Dear Living Well Daily Reader,
You’ve got questions…
We’ve got answers!
We get lots of food questions in the mailbag, but there’s been one that comes up again and again — which is better, butter or margarine?
So today, we are dedicating this reader mail segment to resolving the Great Butter Debate. Plus, we will give you a few tips on how to select a heart-healthy spread.
Let’s dive in…
The Great Butter Debate: Cows vs. Chemicals
For many years, I’ve been eating margarine because the labels say “heart healthy.” However, recently, I’ve heard that it’s made from pretty dangerous ingredients. Is butter actually healthier than margarine? If so, do you know what kind I should be buying?
Thanks for the great question, Etta. Many readers have questions about butter and margarine.
Let’s start by defining them.
Butter is a dairy product made by churning milk or cream. Eventually, the fatty solids will separate from the liquid. These fatty solids are butter, and the liquids are buttermilk. This means butter has only one natural ingredient. If it’s salted butter, then it will have two natural ingredients.
Margarine was designed to be a cheap butter replacement and is often made from GMO soybean oil and other cheap oils like canola or palm oil.
But the bad news doesn’t end there… since these oils are typically liquid at room temperature, margarine is often hydrogenated. This process turns these already not-so-healthy oils into even more dangerous trans fats.
Trans fats can raise your LDL (bad) cholesterol and significantly lower your HDL (good) cholesterol. Plus, even though some margarines are trans fat free, they’re still full of chemicals like emulsifiers, artificial flavors and colorants. Most margarines contain around 10 ingredients.
So just by comparing ingredients, it looks like butter is the better choice. But you’ve probably heard it’s terrible for your heart because of its high levels of cholesterol and saturated fats.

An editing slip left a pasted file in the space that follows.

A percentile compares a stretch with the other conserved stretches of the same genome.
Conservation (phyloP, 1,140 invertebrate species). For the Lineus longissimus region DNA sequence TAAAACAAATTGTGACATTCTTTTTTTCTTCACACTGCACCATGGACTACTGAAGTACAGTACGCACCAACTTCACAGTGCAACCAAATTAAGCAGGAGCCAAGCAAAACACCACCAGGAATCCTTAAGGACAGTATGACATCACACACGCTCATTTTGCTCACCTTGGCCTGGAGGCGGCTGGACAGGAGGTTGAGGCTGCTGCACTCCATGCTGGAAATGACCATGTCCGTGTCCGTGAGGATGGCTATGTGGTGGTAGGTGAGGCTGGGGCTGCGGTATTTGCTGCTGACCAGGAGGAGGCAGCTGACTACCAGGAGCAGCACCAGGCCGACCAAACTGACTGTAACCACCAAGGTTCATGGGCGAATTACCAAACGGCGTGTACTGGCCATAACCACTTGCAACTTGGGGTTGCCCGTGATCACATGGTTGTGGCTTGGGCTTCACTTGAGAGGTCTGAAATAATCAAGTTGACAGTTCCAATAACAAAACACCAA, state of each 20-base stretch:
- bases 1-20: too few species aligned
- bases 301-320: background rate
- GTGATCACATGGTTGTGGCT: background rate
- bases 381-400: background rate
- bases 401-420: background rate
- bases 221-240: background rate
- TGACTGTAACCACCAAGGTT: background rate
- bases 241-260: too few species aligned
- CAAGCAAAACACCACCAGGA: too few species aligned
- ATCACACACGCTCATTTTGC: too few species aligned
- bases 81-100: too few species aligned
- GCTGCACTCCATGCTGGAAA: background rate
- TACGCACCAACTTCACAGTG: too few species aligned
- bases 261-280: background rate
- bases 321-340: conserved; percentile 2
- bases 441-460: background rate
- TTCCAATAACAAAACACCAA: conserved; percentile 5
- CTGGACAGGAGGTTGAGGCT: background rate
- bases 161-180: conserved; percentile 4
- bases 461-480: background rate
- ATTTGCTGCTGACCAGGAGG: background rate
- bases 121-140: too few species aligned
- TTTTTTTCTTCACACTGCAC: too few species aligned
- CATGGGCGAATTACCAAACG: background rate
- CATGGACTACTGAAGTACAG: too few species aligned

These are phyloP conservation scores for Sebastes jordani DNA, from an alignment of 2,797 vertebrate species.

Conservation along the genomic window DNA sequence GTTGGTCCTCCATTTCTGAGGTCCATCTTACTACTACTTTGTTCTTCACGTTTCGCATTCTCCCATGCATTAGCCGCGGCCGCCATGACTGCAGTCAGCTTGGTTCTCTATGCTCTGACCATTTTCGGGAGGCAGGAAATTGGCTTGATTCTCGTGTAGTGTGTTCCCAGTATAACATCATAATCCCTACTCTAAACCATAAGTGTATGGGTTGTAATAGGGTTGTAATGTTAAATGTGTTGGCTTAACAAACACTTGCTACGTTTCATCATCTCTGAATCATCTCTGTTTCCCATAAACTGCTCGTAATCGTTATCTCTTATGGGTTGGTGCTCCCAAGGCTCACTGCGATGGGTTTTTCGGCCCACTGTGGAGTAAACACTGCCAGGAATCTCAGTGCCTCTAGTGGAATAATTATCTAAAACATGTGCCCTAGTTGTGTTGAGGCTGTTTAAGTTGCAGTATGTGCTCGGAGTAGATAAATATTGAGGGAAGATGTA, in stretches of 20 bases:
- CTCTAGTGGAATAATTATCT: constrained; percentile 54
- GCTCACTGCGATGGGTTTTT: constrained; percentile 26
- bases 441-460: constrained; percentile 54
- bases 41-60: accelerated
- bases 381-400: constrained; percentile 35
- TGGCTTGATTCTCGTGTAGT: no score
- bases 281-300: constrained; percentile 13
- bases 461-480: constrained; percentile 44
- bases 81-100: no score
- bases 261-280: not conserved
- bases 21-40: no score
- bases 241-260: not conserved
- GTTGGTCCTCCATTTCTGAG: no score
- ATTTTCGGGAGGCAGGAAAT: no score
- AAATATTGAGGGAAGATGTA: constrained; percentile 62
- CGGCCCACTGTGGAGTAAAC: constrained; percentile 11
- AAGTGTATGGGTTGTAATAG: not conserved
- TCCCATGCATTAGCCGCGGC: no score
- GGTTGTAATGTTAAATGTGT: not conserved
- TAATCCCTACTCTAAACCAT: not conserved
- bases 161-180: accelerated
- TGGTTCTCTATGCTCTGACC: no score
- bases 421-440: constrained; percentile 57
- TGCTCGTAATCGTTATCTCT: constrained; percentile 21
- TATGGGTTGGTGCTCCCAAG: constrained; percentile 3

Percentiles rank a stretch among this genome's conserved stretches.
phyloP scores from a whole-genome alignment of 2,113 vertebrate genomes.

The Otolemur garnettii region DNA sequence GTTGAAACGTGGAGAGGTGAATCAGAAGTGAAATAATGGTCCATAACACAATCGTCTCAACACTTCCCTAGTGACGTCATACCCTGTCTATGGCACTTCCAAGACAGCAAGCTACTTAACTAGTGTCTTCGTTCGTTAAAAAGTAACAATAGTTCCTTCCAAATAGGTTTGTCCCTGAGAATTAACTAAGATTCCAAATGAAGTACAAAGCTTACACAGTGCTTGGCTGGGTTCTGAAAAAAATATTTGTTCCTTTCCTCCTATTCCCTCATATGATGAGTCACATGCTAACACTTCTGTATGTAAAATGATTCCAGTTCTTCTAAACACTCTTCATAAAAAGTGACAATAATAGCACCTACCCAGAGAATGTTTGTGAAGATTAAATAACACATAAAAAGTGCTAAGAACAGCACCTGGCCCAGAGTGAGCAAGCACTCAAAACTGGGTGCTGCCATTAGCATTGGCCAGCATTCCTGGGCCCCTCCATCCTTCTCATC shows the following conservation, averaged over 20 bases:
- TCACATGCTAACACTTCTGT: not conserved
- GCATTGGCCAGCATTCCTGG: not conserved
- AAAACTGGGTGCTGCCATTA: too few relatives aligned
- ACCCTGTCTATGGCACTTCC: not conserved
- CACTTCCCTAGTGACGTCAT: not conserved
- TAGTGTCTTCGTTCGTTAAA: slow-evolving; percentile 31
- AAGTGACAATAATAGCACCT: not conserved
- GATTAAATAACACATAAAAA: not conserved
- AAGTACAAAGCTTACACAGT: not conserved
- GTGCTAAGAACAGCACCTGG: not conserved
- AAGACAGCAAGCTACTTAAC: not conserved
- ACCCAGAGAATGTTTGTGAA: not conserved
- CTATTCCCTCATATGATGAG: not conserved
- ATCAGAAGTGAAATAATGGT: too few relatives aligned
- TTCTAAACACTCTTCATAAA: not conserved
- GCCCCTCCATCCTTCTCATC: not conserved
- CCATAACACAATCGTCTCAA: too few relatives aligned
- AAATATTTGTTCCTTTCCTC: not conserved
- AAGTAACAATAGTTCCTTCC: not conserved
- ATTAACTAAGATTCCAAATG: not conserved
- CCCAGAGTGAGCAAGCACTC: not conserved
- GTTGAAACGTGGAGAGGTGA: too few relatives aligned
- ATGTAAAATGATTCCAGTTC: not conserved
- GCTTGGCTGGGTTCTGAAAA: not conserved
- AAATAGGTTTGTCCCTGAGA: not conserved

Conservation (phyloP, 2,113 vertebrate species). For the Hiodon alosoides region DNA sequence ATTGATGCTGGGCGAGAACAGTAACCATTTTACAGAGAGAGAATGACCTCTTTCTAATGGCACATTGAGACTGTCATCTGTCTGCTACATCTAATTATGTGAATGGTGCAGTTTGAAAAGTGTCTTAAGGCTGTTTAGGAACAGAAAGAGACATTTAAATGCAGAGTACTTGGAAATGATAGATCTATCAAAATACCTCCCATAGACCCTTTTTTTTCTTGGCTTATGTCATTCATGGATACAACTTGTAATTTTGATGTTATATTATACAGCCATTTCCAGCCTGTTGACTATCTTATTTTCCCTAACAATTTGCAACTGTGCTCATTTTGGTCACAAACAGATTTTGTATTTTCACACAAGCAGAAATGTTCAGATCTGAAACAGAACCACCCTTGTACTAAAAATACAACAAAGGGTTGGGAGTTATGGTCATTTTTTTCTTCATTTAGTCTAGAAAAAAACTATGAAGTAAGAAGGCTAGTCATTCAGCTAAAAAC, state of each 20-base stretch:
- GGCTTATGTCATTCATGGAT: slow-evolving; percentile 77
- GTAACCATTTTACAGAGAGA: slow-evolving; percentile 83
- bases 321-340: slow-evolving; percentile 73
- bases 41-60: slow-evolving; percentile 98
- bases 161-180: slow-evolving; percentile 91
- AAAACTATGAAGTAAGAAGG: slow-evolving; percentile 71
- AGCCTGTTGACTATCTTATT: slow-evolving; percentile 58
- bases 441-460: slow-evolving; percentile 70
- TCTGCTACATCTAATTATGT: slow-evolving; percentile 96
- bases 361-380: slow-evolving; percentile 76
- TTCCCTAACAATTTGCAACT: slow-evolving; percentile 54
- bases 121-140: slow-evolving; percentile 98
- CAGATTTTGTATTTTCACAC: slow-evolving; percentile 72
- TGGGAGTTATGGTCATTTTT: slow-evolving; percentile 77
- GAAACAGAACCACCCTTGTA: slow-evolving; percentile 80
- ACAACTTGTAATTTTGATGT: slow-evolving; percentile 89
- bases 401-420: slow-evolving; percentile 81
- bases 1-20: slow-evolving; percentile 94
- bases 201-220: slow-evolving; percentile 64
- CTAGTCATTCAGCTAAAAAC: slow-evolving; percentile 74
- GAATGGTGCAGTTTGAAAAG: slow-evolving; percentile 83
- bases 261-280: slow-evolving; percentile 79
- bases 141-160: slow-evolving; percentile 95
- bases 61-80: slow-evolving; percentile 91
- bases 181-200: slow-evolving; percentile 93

Well, there are a few studies that prove that’s simply not true…
Recent research shows that eating saturated fats or cholesterol won’t affect your cholesterol levels. In fact, these two natural fats can increase your good cholesterol and even change your bad cholesterol to a harmless type of fat that isn’t linked to heart disease.
But not all butter is created equal.
Conventionally raised dairy cows are given hormones and antibiotics, are fed grains and are frequently milked. All of these factors can lead to less nutritious dairy products.
That’s why it’s important to look for butter from grass-fed cows. Not only is it much more nutritious than butter from grain-fed cows, but it’s also rich in vitamin K2 and omega-3 fatty acids. Both of these nutrients are vital for heart health and may even prevent heart issues. While grass-fed organic butter is optimal, it’s not always easy to find.
Organic Valley Pasture Butter is one brand that is both grass-fed and organic. If you can’t find that, Kerrygold is at least grass-fed, though it’s not organic.
Organic butter that’s not grass-fed is your next best choice. For a dairy product to be labelled organic, the USDA requires that the cows be put on pasture for the grazing season a minimum of 120 days per year. Farmers also have to have a pasture management plan in place to protect the fields, soil and water quality. Any supplemental feed must be organic and non-GMO, and the cows cannot be given antibiotics or growth hormones.
Most grocers offer at least one type of organic butter.
Last, there’s conventional grain-fed butter. While this is in last place for butter options since it might can contain milk from grain-fed cows that were given antibiotics and hormones, it still beats margarine by a landslide.
So when given the choice, always choose cows over chemicals.
Do you have any health questions you want answered? Drop me a line email@example.com
Managing editor, Living Well Daily